Those who pay alimony can quickly tire of the financial burden that has been placed upon them. After all, the obligation may seem unfair, and watching money drain from your account can be stressful.
Arguing for modification based on cohabitation
But as infuriating as it can be to pay spousal support, doing so can become even more inflammatory when your former spouse starts cohabitating with someone else. Although this cohabitation may justify the filing of a motion to modify alimony, doing so won’t automatically cease the obligation. And you should continue to pay your support obligation until you obtain an order that specifies otherwise. But when you file one of these motions, the court will be required to look at a number of statutory factors to determine how much the award should be modified. Here are some of those factors:
- How the couple holds themselves out, particularly if they’re acting like a married couple
- The length of time that your former spouse has been living with the new love interest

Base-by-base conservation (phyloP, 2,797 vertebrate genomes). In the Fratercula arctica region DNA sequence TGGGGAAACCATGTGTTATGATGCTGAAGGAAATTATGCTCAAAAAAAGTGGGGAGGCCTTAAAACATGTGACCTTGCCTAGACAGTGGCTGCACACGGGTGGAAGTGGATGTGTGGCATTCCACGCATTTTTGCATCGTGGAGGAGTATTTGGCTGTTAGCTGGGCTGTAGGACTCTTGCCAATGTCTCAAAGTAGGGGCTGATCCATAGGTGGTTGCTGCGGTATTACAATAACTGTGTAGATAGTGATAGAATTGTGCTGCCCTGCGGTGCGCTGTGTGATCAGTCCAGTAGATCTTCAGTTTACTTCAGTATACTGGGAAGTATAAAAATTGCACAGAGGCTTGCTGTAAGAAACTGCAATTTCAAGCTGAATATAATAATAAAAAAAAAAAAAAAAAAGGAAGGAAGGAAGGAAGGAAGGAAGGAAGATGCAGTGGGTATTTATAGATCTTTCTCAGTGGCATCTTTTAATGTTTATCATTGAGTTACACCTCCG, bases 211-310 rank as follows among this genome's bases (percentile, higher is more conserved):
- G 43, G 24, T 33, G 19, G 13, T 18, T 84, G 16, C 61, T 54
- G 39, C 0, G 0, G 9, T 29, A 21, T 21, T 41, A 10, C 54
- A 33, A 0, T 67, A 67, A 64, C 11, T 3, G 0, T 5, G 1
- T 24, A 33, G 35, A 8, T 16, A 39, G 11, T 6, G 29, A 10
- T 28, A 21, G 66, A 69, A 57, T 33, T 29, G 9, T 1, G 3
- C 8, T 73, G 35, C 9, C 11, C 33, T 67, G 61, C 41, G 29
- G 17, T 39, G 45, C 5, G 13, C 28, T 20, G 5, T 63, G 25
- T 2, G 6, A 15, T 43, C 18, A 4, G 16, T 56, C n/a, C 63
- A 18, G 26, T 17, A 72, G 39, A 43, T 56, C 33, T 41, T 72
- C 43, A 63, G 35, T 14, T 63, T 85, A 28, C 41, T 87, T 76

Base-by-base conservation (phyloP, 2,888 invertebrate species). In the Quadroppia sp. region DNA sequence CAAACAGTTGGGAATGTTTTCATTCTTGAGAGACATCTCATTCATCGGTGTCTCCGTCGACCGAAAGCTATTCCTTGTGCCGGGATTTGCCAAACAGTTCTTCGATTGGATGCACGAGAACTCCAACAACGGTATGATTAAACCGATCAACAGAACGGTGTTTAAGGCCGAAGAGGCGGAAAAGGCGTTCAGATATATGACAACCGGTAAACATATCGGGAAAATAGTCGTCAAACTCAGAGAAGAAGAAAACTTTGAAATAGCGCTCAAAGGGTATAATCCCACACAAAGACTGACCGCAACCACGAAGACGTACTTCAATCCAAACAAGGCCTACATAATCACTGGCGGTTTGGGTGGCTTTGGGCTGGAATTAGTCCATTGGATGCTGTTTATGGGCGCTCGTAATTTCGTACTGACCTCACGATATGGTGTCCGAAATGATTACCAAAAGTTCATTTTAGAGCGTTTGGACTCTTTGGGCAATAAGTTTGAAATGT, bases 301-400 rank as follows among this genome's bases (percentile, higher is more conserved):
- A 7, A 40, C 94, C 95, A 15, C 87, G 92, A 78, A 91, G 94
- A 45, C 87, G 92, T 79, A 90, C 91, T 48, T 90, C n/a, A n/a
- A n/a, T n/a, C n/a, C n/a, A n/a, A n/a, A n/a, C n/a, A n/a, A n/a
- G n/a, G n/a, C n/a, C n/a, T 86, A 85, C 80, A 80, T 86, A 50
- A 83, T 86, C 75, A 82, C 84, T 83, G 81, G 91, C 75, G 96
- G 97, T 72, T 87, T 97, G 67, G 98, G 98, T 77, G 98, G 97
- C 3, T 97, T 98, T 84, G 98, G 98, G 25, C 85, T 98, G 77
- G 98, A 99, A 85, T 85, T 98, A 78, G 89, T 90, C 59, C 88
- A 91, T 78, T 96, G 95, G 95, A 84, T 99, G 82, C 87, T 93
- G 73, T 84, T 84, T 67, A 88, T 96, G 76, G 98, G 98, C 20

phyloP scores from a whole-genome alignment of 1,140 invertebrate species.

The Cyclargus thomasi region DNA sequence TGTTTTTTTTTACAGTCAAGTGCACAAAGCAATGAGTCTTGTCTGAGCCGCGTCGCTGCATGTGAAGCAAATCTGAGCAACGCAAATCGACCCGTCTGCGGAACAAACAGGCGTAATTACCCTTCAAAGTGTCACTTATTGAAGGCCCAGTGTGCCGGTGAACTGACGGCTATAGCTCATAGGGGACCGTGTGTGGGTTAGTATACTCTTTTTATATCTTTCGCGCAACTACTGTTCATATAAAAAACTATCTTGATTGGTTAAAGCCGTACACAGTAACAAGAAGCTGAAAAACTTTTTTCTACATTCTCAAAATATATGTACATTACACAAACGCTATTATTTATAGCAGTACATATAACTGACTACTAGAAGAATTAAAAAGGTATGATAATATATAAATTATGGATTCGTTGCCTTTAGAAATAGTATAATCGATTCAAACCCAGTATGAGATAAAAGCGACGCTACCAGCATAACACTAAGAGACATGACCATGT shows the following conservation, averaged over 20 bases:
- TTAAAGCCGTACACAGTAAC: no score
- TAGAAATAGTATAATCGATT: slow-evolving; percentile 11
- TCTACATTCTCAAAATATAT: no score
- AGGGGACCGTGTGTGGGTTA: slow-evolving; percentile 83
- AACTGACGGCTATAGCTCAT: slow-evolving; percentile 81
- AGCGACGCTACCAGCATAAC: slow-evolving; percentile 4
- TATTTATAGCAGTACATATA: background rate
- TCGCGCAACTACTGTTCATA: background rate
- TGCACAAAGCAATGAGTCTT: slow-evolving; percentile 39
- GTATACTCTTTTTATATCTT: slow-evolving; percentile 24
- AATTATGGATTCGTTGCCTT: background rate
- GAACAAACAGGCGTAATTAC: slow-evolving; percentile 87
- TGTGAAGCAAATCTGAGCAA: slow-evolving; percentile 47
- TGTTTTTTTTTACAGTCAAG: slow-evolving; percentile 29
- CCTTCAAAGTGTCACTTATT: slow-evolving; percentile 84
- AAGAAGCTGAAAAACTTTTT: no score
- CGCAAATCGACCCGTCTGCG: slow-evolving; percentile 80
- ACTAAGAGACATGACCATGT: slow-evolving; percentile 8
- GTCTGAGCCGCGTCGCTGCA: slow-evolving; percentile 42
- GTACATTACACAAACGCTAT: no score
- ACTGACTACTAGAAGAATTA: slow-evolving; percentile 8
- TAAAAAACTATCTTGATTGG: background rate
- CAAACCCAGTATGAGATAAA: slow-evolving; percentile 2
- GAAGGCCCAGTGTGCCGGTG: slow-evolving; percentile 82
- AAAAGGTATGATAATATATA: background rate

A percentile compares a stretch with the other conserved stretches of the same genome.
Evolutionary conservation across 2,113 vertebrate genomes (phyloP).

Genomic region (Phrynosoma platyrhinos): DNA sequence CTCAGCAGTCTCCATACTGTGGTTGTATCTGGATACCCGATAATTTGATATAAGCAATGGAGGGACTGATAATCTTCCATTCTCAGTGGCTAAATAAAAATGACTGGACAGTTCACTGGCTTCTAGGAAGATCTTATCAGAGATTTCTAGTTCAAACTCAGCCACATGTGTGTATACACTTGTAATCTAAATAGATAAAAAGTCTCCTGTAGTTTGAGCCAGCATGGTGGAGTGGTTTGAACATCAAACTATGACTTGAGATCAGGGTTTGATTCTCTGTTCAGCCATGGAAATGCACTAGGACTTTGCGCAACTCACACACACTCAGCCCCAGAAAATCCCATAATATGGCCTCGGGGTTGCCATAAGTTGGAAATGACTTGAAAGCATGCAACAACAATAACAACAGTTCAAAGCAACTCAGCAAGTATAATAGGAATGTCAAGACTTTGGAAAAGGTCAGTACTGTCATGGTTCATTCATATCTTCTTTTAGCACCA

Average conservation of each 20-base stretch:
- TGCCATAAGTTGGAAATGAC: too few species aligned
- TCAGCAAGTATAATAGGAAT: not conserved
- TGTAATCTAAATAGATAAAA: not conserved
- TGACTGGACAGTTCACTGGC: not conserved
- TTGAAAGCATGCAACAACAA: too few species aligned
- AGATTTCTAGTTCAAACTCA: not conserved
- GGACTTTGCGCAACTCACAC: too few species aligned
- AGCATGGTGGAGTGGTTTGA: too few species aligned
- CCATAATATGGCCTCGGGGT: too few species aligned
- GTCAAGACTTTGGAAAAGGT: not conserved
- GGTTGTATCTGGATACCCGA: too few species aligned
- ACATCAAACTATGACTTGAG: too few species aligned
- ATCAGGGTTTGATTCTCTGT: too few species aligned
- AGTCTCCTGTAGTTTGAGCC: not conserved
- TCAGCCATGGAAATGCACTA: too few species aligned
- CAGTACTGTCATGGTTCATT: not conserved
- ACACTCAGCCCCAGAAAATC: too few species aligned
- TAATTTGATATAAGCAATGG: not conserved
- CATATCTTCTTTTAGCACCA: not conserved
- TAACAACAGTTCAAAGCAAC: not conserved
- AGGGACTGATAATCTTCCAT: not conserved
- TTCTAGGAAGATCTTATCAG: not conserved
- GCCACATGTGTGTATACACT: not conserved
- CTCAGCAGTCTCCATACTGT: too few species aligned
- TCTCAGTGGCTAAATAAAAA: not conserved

- How entangled your former spouse’s finances are with this new person
- The extent to which the couple supports each other
- The extent to which your former spouse or the other person has provided for a child that is not their own
- The contributions of each person to enhance something of value
- The services performed for each other that carry some sort of value
- Whether your former spouse or the other person has made contributions of value to an existing business
Keep in mind that these are just some of the factors that will be taken into consideration. If you want to build your case for an alimony modification, then, you’ll need to be comprehensive in addressing your case. That means conducting a thorough investigation, obtaining financial records, policing social media, and perhaps even deposing your former spouse and the other individual.
Don’t leave your alimony dispute to chance
There can be a lot at stake in your alimony case, which is why you might want to consider having an advocate on your side before walking into your dispute. If you’d like to learn more about what a legal ally can do for you in these legal proceedings, then we encourage you to reach out to a law firm that you think can appropriately represent your interests.